IMF creates standards for sovereign wealth fundsJuly 2008
A code of conduct for sovereign wealth funds (SWFs) is being drawn up by one of the world's most powerful economic institutions.
The final document, which the International Monetary Fund hopes to produce by the end of autumn, is expected to contain recommendations on disclosure, governance, stakeholder engagement and reputational risk. The code, which the IMF has decided to produce amid mounting concern over the role of SWFs in investment markets, is likely to take account of whether a sovereign fund should:
declare its investment policies
disclose the general principles of its relationships with government authorities
explain its internal governance and risk management policies
annually publish investment positions and asset allocations.
An international working group of SWF representatives will finalize the code by October.
SWFs are state-controlled investment vehicles funded by foreign exchange revenues, typically from oil. There are more than 30, the biggest sponsored by China, Kuwait, Norway, Russia, Saudi Arabia, Singapore, and the United Arab Emirates. SWFs have existed since the early 1950s but have gained prominence recently by buying up assets during the recent financial turmoil. Total assets under management now stand at $4trillion (£2tn).
The current concerns mirror those over the hedge fund and private equity sectors, which recently agreed standards for greater transparency. However, an added dimension has been the fear that sponsoring states might use the SWFs to exert political influence. Only one large sovereign fund sponsor - Norway - is generally considered to be democratic.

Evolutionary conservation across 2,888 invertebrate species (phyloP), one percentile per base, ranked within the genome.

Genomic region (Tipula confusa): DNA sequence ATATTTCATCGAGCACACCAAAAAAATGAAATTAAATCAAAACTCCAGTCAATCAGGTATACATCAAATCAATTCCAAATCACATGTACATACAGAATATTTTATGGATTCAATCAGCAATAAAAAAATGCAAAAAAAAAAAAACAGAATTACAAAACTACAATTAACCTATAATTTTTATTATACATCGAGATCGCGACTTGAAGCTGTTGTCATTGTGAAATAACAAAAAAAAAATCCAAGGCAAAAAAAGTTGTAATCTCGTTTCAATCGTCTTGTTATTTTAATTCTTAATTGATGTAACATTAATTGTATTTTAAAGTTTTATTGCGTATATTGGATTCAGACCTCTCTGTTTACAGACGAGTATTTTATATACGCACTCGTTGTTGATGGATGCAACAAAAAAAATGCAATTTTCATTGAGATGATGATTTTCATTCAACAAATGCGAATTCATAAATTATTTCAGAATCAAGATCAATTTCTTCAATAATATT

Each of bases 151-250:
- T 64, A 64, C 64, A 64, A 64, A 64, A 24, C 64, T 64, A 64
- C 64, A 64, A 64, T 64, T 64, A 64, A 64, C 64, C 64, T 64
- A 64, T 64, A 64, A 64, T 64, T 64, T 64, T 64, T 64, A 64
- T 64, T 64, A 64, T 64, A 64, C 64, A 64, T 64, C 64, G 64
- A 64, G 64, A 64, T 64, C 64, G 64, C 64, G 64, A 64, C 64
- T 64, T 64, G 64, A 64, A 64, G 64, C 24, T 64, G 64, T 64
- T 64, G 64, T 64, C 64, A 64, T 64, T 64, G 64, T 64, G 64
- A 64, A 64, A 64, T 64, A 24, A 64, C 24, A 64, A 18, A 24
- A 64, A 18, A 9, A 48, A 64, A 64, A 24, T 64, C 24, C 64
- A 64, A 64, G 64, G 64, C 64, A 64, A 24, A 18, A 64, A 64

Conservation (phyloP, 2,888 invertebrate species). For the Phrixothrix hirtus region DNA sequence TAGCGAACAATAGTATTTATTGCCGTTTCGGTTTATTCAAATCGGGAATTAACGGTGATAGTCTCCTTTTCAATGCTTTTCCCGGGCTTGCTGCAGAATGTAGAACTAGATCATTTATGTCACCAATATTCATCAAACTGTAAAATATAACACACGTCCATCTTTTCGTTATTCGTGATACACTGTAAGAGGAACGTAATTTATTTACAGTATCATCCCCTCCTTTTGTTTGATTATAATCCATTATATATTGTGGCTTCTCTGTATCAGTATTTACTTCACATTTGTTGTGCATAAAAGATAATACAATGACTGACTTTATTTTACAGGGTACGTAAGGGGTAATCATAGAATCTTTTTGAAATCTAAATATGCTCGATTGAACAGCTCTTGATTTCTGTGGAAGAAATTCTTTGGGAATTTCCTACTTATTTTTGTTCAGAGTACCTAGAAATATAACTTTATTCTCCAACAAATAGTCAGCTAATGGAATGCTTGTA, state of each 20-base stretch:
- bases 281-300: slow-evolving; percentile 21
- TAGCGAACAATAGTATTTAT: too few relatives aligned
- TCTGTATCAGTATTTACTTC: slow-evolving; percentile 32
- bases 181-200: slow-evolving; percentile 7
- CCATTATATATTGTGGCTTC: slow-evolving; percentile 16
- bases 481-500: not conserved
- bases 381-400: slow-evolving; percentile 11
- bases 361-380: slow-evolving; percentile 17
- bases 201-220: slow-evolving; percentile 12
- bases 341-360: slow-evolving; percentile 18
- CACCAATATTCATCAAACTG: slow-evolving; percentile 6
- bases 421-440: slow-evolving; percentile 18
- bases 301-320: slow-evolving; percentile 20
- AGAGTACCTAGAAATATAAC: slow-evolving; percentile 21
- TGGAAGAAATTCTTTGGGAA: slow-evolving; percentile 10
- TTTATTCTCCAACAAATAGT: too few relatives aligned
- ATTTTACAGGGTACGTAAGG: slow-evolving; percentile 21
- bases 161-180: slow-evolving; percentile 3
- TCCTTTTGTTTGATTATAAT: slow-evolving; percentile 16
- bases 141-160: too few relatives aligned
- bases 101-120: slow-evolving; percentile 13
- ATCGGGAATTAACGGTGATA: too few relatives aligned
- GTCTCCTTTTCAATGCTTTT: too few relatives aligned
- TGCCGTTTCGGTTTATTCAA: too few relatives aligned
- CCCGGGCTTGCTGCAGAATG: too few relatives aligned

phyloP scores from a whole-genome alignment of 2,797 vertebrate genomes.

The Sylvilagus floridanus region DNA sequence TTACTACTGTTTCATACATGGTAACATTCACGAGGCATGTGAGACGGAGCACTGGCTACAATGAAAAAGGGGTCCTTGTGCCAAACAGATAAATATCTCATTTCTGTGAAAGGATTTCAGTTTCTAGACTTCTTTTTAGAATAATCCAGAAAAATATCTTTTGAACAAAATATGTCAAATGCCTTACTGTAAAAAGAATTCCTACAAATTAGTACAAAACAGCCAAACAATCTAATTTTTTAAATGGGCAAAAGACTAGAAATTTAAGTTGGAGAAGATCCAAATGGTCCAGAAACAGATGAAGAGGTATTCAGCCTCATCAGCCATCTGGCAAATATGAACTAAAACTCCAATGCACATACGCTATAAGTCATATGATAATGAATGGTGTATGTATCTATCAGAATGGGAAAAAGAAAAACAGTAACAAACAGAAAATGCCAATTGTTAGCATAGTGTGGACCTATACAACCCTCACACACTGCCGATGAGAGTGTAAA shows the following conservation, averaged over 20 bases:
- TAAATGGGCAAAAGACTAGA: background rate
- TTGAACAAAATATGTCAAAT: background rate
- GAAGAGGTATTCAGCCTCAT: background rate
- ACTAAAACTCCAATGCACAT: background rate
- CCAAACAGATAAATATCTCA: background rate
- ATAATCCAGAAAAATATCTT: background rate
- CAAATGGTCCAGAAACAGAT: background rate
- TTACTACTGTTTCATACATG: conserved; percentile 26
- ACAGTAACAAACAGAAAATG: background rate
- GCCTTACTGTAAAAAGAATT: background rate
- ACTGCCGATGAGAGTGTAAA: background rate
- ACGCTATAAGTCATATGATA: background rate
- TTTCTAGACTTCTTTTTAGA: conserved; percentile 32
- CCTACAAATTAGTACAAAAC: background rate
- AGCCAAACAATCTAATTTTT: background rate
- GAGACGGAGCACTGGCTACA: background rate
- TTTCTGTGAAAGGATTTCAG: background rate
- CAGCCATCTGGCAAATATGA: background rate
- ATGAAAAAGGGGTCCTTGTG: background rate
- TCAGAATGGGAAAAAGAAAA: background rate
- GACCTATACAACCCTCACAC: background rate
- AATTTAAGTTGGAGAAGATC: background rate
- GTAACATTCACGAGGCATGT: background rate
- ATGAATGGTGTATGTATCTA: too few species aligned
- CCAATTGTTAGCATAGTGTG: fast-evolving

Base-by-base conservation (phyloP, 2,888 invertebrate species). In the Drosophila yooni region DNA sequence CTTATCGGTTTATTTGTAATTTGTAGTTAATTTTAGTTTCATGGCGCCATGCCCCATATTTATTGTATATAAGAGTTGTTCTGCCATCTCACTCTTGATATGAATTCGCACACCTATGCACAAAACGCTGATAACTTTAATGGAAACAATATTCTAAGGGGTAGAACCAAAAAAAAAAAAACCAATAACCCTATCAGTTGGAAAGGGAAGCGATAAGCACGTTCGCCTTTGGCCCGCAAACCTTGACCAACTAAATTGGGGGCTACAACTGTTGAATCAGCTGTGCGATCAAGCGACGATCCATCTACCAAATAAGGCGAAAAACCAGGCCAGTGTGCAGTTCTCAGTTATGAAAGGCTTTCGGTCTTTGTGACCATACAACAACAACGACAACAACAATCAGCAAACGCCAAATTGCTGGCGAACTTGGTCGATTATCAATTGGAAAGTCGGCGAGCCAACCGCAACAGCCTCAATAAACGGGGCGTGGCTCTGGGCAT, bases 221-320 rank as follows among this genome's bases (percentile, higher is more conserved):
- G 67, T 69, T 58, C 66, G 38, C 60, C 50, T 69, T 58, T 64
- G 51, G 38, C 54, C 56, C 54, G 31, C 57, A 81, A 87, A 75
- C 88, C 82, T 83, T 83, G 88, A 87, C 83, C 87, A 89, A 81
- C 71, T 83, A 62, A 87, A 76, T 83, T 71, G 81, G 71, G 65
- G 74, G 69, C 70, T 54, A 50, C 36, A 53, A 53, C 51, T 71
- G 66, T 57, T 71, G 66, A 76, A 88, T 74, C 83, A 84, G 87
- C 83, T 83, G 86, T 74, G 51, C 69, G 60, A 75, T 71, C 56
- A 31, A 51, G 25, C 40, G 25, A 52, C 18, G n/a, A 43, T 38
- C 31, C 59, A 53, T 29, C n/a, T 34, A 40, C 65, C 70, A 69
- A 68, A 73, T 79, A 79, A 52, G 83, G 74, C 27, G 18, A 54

The Co-operative Bank turned away £10million of loan applications last year from three businesses controlled by SWFs - on the grounds that the countries where the funds originate are 'not free'. The bank has not named the funds, but they are thought to be in China, Qatar and Saudi Arabia. The UK-based bank automatically turns away any business more than 20 per cent-owned by a sovereign wealth fund that it has concerns about.
The European Commission has said it does not regard the growth of SWFs as a significant threat but added that 'concerns are inevitably fuelled by the opaque way in which some of them operate'.
Simon Johnson, until recently the IMF's research director, said the concerns should be kept in proportion. 'Many of these funds are long-established, have a strong track record, and have been very responsible over the years', he said. 'The IMF is actively engaged in a dialogue with the large sovereign wealth funds, and that has been very constructive so far.'
Muhammad Al Jasser, vice-governor of the Saudi Arabian Monetary Agency, complained at the Davos World Economic Forum that 'the attitude seems to be that sovereign investors are guilty until proven innocent'.
Tom Powdrill, senior policy officer for institutional investment at the UK's Trades Union Congress, said it would be 'misleading' to treat SWFs as a homogenous group. 'They have different histories, different investment objectives, and... originate from countries of varying politics', he said.
The Norwegian Government Pension Fund, the second largest SWF with $397billion in assets, is an SRI leader and is used by the Sovereign Wealth Fund Institute to benchmark best practice in transparency (see table below).
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